2019 Chevrolet Corvette ZR1 Vs. 2018 Porsche 911 GT3

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CARS.COM — Chevrolet released preliminary details on the new 2019 Corvette ZR1, and they have me shaking. More than 750 horsepower? The fastest, most powerful production Chevy Corvette ever? Nine hundred fifty pounds of downforce from an optional giant wing? Numbers alone rarely excite me, but these have my heart pumping — and we don’t even have full information on the supercar yet.

Related: 2019 Chevrolet Corvette ZR1: Fastest. Vette. Ever.

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The ZR1 name bears a lot of weight for the Corvette. The last vehicle to wear it was the 2013 Corvette ZR1 (part of the C6 generation), so it’s been six years since what I can safely call the ultimate Corvette roamed the streets.

Chevrolet divulged some details but not all of them. However, that won’t stop us from guessing a few things. Chevy didn’t share pricing, but the last ZR1 sold for $112,595 with destination, so we’re guessing the new one will land in the $125,000-$140,000 range. That puts it within range of a natural competitor: the 2018 Porsche 911 GT3 and its $144,650 price tag.

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The Porsche 911 and Chevrolet Corvette have been natural competitors to me, and it makes sense that the top performance-oriented trims would align, as well. While both cars are rear-wheel drive and have the same goal (sports car superiority), these supercars get there in different ways. To see this, look no further than engine placement: The Corvette’s is in front while the 911’s is in back.

Let’s take a closer look at how the forthcoming 2019 ZR1 stacks up against the 2018 Porsche 911 GT3.


The Corvette ZR1 enjoys a massive power advantage with its supercharged 6.2-liter V-8, which pumps out 755 hp and 713 pounds-feet of torque. It offers two transmission options, an eight-speed automatic or a seven-speed manual.

The Porsche 911 GT3 goes the naturally aspirated route with its 4.0-liter flat-six engine. It produces 500 hp and 339 pounds-feet of torque with a seven-speed PDK automatic or six-speed manual, so one less gear on both fronts.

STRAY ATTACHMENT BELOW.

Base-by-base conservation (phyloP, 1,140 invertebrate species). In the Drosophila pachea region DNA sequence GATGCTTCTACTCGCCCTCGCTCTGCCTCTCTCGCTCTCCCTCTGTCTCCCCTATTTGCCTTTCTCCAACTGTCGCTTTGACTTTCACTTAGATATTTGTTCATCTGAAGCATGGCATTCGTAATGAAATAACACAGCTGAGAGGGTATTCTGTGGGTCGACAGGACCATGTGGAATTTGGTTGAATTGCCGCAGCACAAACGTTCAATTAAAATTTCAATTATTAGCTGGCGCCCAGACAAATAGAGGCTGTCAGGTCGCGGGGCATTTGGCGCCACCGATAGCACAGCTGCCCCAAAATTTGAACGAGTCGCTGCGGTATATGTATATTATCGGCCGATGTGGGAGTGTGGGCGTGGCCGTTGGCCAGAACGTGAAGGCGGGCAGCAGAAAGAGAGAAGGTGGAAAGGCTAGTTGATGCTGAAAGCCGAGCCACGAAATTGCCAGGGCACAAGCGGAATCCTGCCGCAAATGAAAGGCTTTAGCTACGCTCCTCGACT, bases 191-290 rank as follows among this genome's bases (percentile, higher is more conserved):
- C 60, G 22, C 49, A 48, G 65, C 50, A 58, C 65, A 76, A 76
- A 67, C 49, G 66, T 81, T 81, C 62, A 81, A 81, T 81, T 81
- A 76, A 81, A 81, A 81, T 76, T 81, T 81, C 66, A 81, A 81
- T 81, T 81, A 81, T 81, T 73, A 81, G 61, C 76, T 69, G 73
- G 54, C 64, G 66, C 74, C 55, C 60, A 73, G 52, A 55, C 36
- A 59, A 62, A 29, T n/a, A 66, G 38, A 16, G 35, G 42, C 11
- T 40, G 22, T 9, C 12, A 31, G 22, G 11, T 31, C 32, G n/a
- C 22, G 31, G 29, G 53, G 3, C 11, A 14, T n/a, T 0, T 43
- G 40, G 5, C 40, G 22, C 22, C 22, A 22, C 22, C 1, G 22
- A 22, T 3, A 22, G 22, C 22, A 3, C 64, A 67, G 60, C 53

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Though we don’t have all of the exact performance figures for the Chevy Corvette ZR1, it’s safe to say that it will be the faster of the two. It has the higher top speed (210-plus mph versus 198 mph with the manual 911) and a better power-to-weight ratio: The Porsche 911 GT3 is 6.3 pounds per horsepower; in the ZR1, that figure shrinks to 4.7 pounds per horsepower, which is bonkers when you consider that it weighs more — 3,560 pounds versus 3,153 pounds for PDK versions of the GT3.

Zero-to-60-mph times should also favor the American. The Porsche makes it in 3.8 seconds with the manual and 3.2 seconds with the PDK. Chevy didn’t release exact times for the ZR1, but we know the Z06 with a less-powerful engine and the eight-speed automatic can make the same sprint in just 2.95 seconds. Excuse me while I black out again.


Both of the sports cars opt for adaptive suspensions, called Magnetic Ride Control on the ZR1 and Porsche Active Suspension Management on the GT3. The Porsche does offer one thing the Corvette doesn’t: rear-wheel steering, which helps a variety of situations.

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The GT3’s suspension has one more feature I hope will reach the ZR1, which can help save the front bodywork on the street: an optional pneumatic front-axle lift system that can raise the front by 1.2 inches to help separate speed bumps and other obstacles from the front splitter. The ZR1 has all sorts of fancy bodywork up front, which help to funnel air to the four new radiators and 13 total heat exchangers.

Go-Fast Bits

This is my all-encompassing, imagined term to discuss aerodynamics on both vehicles — which are, again, pretty bananas. Both feature functional rear wings and extra air bumper openings to send air to the engines.

The Porsche combines the wing with a rear underbody diffuser, and the two produce a combined 340 pounds of downforce at track speeds.

The Chevrolet counters with a massive optional wing of its own (part of the ZTK Performance Package). Adjust it to trade some top speed for … 950 pounds of downforce.

Both vehicles offer carbon-ceramic brakes, optional on the Porsche and included (unknown yet whether they’re standard or optional) on the Chevrolet, which help bring all of that speed to a halt.

The 2019 Chevrolet Corvette ZR1 hits dealerships in the spring of 2018, and we hope then to put these speculations about how it drives to a real test.

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Former L.A. Bureau Chief Brian Wong is a California native with a soft spot for convertibles and free parking. Email Brian Wong

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